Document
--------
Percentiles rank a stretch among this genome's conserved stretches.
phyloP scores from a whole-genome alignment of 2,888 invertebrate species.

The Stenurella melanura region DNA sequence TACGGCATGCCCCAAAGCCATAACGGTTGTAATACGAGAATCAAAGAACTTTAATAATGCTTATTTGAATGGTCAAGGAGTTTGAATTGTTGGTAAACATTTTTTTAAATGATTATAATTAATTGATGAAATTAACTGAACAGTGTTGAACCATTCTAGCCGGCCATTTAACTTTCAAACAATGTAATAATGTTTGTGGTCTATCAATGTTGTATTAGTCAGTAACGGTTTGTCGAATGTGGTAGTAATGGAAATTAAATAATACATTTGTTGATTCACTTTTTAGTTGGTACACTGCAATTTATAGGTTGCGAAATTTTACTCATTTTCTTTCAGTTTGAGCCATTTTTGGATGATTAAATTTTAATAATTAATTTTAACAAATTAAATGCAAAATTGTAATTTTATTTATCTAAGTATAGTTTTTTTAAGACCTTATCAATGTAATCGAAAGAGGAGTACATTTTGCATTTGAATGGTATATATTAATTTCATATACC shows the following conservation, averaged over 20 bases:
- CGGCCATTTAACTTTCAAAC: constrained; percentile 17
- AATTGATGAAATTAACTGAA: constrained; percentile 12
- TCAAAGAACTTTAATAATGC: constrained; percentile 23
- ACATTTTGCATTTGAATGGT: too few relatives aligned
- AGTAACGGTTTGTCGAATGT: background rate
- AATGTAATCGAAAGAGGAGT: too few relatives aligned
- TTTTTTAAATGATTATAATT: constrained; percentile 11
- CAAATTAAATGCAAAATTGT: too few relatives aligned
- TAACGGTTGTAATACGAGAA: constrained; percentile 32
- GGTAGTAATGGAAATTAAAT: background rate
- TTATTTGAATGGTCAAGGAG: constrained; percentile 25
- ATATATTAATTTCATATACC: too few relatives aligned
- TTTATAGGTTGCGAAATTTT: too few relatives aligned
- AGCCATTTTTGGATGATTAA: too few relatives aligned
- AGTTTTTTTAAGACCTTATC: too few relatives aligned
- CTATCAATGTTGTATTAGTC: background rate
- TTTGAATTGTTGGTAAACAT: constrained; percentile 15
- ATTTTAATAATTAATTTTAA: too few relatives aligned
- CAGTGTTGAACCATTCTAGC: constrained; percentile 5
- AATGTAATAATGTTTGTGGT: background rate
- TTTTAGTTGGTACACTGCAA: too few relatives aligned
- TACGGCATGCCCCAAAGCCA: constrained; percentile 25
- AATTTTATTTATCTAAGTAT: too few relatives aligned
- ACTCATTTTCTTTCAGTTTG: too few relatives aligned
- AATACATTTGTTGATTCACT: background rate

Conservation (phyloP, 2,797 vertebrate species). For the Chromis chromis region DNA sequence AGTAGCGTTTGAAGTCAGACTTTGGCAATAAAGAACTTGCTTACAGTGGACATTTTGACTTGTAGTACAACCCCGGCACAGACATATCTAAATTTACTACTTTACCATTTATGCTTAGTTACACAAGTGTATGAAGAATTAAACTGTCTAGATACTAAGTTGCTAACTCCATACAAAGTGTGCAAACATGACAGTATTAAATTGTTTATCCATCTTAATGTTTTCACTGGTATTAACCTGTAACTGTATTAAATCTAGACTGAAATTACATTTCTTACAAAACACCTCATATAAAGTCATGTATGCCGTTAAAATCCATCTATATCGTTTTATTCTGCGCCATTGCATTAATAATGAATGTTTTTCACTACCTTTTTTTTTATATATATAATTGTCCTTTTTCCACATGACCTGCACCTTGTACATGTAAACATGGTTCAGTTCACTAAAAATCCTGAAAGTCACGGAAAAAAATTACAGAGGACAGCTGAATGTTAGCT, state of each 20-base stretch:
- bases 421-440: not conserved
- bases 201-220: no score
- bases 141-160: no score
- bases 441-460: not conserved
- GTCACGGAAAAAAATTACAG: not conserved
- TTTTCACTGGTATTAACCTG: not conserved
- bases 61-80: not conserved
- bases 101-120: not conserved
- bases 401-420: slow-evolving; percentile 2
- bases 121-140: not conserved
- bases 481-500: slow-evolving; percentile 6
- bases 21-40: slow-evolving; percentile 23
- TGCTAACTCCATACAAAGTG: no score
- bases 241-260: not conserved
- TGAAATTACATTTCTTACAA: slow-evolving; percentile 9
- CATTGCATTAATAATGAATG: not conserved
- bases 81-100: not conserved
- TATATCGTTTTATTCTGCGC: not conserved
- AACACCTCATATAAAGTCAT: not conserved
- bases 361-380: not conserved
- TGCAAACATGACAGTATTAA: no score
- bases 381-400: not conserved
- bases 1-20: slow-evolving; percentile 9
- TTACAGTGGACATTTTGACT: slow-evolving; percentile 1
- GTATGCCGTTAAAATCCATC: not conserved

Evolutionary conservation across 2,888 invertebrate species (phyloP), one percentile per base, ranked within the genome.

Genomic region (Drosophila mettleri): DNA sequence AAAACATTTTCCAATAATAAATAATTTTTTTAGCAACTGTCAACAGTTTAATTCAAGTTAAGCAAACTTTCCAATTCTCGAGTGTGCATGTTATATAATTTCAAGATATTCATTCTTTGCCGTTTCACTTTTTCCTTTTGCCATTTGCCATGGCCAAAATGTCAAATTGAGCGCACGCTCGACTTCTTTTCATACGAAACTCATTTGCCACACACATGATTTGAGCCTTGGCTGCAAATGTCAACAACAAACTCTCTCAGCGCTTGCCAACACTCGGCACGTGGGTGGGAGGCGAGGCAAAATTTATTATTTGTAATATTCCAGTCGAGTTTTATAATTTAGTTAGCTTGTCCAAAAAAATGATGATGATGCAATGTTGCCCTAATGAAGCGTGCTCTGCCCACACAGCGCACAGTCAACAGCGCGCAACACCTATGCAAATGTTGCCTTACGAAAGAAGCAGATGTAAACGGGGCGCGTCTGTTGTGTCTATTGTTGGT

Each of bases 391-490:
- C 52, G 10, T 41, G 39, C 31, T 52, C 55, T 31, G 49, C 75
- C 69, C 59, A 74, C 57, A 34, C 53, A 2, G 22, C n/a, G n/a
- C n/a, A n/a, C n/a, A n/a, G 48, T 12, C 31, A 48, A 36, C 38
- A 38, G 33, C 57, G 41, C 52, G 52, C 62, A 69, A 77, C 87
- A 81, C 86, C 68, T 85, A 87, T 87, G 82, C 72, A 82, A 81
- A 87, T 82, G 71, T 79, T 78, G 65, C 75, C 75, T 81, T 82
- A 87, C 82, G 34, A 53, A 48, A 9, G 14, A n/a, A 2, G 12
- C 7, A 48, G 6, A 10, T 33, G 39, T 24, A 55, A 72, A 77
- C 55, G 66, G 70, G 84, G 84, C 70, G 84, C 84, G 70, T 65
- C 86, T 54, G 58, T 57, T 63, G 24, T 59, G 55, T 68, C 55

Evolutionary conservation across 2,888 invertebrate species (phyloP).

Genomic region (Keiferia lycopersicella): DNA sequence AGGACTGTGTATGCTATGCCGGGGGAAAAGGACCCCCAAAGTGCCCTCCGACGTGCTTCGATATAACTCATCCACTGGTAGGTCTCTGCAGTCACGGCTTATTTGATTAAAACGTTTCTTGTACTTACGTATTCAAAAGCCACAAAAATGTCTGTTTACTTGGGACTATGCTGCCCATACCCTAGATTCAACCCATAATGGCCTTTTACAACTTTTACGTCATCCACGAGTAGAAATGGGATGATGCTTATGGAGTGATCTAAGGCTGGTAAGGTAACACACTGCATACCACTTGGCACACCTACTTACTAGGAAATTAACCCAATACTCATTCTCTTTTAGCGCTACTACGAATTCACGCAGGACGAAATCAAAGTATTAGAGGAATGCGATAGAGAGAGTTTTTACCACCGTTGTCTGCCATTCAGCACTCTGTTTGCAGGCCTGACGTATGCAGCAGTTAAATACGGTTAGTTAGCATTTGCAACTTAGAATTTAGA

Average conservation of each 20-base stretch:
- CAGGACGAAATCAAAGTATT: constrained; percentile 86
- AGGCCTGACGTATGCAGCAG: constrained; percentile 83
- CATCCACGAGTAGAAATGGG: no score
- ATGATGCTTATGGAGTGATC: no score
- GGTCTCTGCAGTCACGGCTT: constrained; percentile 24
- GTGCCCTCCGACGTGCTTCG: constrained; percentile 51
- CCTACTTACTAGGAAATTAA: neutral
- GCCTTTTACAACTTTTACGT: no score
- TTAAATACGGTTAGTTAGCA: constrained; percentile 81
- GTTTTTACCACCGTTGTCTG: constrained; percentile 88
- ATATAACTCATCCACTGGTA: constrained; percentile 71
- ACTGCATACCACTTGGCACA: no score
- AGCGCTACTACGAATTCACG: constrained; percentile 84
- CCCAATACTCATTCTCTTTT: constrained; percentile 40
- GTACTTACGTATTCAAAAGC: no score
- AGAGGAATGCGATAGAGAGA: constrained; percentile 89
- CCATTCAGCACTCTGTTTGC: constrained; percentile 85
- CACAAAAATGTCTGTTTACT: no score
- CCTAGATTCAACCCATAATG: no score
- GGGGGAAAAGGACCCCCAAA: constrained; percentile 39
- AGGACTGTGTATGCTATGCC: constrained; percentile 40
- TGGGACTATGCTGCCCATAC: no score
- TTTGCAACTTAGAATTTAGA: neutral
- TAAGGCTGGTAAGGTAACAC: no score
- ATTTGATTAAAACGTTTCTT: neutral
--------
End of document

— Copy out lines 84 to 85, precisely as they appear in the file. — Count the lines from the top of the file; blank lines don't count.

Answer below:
- CCCAATACTCATTCTCTTTT: constrained; percentile 40
- GTACTTACGTATTCAAAAGC: no score